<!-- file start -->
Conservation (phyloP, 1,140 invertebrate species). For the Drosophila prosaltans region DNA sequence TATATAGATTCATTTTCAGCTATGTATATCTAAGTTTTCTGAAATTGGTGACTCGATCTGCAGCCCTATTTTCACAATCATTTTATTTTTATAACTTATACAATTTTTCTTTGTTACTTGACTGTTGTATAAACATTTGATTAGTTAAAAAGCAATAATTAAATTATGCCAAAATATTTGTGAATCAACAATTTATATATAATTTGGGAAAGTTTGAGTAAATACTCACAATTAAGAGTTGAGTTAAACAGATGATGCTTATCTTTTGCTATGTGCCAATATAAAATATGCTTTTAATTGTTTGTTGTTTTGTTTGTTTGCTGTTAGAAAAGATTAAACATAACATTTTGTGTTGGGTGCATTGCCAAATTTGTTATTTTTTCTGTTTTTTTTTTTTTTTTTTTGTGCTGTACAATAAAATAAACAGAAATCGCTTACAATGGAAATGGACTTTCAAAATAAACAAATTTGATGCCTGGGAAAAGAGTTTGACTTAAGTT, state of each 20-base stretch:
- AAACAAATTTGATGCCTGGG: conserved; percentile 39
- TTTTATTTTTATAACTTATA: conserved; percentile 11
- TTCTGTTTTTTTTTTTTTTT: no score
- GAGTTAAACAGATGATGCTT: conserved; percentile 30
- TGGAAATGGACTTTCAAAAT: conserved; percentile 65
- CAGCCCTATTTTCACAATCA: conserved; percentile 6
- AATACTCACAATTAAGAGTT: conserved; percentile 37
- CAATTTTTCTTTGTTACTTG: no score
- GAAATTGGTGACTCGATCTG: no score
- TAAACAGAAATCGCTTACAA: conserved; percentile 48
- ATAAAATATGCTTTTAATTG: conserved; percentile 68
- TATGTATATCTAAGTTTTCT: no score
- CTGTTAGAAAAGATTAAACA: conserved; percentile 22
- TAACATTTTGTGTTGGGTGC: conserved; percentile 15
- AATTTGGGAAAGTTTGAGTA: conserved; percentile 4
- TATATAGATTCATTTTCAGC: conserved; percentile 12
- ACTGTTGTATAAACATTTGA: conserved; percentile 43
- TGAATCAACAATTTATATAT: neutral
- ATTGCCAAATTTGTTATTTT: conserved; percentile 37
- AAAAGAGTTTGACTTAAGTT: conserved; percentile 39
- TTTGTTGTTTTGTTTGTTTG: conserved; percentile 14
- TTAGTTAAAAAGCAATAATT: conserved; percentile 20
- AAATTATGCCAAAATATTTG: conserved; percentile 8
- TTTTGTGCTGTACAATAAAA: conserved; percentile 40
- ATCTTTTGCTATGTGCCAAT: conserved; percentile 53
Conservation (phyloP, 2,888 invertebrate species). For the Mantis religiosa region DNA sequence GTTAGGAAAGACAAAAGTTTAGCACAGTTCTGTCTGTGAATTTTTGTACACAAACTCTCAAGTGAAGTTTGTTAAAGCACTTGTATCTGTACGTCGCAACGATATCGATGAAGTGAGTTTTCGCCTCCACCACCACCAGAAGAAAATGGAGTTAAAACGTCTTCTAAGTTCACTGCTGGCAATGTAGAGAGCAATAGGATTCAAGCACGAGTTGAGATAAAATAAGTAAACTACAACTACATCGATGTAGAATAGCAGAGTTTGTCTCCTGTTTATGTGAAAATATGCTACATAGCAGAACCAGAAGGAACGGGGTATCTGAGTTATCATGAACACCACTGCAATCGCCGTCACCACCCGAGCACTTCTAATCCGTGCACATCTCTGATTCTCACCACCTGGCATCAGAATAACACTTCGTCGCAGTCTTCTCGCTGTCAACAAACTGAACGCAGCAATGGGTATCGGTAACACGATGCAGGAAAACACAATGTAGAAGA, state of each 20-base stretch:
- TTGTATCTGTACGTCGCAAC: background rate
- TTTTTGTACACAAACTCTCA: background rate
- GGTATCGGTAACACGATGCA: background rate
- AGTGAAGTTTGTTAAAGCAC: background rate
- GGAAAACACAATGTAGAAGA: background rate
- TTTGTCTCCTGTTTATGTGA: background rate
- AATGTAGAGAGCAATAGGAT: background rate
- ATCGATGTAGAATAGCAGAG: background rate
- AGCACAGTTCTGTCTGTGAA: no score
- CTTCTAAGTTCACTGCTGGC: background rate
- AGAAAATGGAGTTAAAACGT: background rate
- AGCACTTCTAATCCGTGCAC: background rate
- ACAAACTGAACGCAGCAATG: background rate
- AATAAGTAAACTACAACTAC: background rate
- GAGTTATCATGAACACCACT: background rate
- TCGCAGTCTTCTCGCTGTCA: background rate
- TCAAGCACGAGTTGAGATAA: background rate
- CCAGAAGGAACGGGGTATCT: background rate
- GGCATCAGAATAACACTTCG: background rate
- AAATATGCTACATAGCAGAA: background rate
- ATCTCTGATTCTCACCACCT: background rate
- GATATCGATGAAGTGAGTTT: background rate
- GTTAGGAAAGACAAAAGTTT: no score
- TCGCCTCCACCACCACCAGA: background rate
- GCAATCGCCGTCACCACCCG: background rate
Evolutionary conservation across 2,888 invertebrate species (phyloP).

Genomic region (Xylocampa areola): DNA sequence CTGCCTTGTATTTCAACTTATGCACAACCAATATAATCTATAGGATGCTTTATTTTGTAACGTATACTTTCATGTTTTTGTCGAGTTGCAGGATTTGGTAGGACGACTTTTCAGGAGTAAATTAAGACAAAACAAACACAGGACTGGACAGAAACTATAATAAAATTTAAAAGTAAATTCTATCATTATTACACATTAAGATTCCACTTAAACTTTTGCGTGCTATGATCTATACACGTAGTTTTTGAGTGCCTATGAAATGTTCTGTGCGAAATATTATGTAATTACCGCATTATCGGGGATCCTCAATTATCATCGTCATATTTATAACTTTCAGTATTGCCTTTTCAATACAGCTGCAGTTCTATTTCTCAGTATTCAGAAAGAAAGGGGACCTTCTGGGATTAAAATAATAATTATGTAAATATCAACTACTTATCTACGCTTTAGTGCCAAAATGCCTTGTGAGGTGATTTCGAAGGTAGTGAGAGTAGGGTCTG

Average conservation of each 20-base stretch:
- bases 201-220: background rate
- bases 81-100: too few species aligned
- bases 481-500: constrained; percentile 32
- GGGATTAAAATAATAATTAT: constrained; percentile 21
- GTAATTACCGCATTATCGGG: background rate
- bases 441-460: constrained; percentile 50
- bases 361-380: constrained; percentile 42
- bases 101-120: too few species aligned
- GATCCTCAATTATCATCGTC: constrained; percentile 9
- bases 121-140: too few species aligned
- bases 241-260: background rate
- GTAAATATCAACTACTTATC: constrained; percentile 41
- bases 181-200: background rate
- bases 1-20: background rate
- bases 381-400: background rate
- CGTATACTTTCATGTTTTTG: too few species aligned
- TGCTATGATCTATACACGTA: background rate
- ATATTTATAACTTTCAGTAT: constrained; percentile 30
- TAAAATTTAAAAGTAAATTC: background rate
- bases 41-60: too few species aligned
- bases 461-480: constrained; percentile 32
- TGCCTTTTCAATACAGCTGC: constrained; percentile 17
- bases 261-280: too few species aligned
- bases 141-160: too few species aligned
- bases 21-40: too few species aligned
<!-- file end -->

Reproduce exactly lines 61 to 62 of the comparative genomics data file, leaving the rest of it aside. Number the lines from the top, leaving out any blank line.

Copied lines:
- bases 441-460: constrained; percentile 50
- bases 361-380: constrained; percentile 42